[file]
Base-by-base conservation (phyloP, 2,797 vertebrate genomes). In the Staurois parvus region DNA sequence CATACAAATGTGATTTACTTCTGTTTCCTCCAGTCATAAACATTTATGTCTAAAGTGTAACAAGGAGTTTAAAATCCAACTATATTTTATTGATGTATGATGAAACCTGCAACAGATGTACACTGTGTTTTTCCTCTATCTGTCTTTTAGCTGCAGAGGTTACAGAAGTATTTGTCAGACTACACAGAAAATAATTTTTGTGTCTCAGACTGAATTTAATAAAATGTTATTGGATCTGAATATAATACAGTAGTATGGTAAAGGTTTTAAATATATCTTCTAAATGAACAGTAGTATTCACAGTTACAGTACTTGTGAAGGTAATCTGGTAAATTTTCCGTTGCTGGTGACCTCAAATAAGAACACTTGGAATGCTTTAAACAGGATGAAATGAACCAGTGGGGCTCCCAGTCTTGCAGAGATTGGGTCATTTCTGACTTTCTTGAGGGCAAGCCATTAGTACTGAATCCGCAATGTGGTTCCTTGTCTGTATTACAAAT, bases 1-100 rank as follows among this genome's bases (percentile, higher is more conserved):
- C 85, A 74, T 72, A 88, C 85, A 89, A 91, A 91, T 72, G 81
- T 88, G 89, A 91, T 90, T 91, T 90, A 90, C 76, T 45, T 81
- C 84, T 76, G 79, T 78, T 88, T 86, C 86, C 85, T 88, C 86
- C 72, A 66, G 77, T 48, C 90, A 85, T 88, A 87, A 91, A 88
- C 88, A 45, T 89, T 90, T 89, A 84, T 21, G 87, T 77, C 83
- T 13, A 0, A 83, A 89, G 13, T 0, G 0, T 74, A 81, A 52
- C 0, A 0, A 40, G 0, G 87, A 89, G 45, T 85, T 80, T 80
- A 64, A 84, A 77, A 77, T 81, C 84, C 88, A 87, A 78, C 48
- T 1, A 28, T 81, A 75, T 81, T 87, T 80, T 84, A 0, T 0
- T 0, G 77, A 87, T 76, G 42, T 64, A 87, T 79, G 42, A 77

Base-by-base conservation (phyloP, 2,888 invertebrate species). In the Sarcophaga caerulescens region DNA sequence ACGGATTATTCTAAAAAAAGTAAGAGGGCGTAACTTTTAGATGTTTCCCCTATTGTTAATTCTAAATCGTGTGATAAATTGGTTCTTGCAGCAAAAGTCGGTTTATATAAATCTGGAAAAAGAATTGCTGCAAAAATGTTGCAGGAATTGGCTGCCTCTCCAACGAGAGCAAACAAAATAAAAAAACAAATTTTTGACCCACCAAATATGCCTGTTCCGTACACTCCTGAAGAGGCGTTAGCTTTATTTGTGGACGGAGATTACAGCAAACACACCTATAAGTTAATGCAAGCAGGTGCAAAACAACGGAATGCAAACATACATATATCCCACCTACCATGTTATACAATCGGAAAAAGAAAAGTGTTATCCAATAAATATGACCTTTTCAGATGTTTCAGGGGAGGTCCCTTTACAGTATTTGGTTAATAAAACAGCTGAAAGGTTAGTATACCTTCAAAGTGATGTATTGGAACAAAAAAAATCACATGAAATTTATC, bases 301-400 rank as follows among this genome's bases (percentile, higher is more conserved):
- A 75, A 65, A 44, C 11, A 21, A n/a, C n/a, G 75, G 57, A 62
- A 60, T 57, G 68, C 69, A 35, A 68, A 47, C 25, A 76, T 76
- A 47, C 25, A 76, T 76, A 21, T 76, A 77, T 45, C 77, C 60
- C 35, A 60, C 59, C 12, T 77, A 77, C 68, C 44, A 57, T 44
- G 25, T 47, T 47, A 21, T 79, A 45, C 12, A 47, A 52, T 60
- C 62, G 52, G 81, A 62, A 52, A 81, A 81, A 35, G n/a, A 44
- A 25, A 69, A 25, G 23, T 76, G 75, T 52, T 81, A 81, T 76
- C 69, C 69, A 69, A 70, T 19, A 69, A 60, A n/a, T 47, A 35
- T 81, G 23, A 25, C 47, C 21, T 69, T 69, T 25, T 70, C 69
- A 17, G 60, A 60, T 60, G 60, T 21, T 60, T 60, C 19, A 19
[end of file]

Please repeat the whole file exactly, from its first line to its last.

Base-by-base conservation (phyloP, 2,797 vertebrate genomes). In the Staurois parvus region DNA sequence CATACAAATGTGATTTACTTCTGTTTCCTCCAGTCATAAACATTTATGTCTAAAGTGTAACAAGGAGTTTAAAATCCAACTATATTTTATTGATGTATGATGAAACCTGCAACAGATGTACACTGTGTTTTTCCTCTATCTGTCTTTTAGCTGCAGAGGTTACAGAAGTATTTGTCAGACTACACAGAAAATAATTTTTGTGTCTCAGACTGAATTTAATAAAATGTTATTGGATCTGAATATAATACAGTAGTATGGTAAAGGTTTTAAATATATCTTCTAAATGAACAGTAGTATTCACAGTTACAGTACTTGTGAAGGTAATCTGGTAAATTTTCCGTTGCTGGTGACCTCAAATAAGAACACTTGGAATGCTTTAAACAGGATGAAATGAACCAGTGGGGCTCCCAGTCTTGCAGAGATTGGGTCATTTCTGACTTTCTTGAGGGCAAGCCATTAGTACTGAATCCGCAATGTGGTTCCTTGTCTGTATTACAAAT, bases 1-100 rank as follows among this genome's bases (percentile, higher is more conserved):
- C 85, A 74, T 72, A 88, C 85, A 89, A 91, A 91, T 72, G 81
- T 88, G 89, A 91, T 90, T 91, T 90, A 90, C 76, T 45, T 81
- C 84, T 76, G 79, T 78, T 88, T 86, C 86, C 85, T 88, C 86
- C 72, A 66, G 77, T 48, C 90, A 85, T 88, A 87, A 91, A 88
- C 88, A 45, T 89, T 90, T 89, A 84, T 21, G 87, T 77, C 83
- T 13, A 0, A 83, A 89, G 13, T 0, G 0, T 74, A 81, A 52
- C 0, A 0, A 40, G 0, G 87, A 89, G 45, T 85, T 80, T 80
- A 64, A 84, A 77, A 77, T 81, C 84, C 88, A 87, A 78, C 48
- T 1, A 28, T 81, A 75, T 81, T 87, T 80, T 84, A 0, T 0
- T 0, G 77, A 87, T 76, G 42, T 64, A 87, T 79, G 42, A 77

Base-by-base conservation (phyloP, 2,888 invertebrate species). In the Sarcophaga caerulescens region DNA sequence ACGGATTATTCTAAAAAAAGTAAGAGGGCGTAACTTTTAGATGTTTCCCCTATTGTTAATTCTAAATCGTGTGATAAATTGGTTCTTGCAGCAAAAGTCGGTTTATATAAATCTGGAAAAAGAATTGCTGCAAAAATGTTGCAGGAATTGGCTGCCTCTCCAACGAGAGCAAACAAAATAAAAAAACAAATTTTTGACCCACCAAATATGCCTGTTCCGTACACTCCTGAAGAGGCGTTAGCTTTATTTGTGGACGGAGATTACAGCAAACACACCTATAAGTTAATGCAAGCAGGTGCAAAACAACGGAATGCAAACATACATATATCCCACCTACCATGTTATACAATCGGAAAAAGAAAAGTGTTATCCAATAAATATGACCTTTTCAGATGTTTCAGGGGAGGTCCCTTTACAGTATTTGGTTAATAAAACAGCTGAAAGGTTAGTATACCTTCAAAGTGATGTATTGGAACAAAAAAAATCACATGAAATTTATC, bases 301-400 rank as follows among this genome's bases (percentile, higher is more conserved):
- A 75, A 65, A 44, C 11, A 21, A n/a, C n/a, G 75, G 57, A 62
- A 60, T 57, G 68, C 69, A 35, A 68, A 47, C 25, A 76, T 76
- A 47, C 25, A 76, T 76, A 21, T 76, A 77, T 45, C 77, C 60
- C 35, A 60, C 59, C 12, T 77, A 77, C 68, C 44, A 57, T 44
- G 25, T 47, T 47, A 21, T 79, A 45, C 12, A 47, A 52, T 60
- C 62, G 52, G 81, A 62, A 52, A 81, A 81, A 35, G n/a, A 44
- A 25, A 69, A 25, G 23, T 76, G 75, T 52, T 81, A 81, T 76
- C 69, C 69, A 69, A 70, T 19, A 69, A 60, A n/a, T 47, A 35
- T 81, G 23, A 25, C 47, C 21, T 69, T 69, T 25, T 70, C 69
- A 17, G 60, A 60, T 60, G 60, T 21, T 60, T 60, C 19, A 19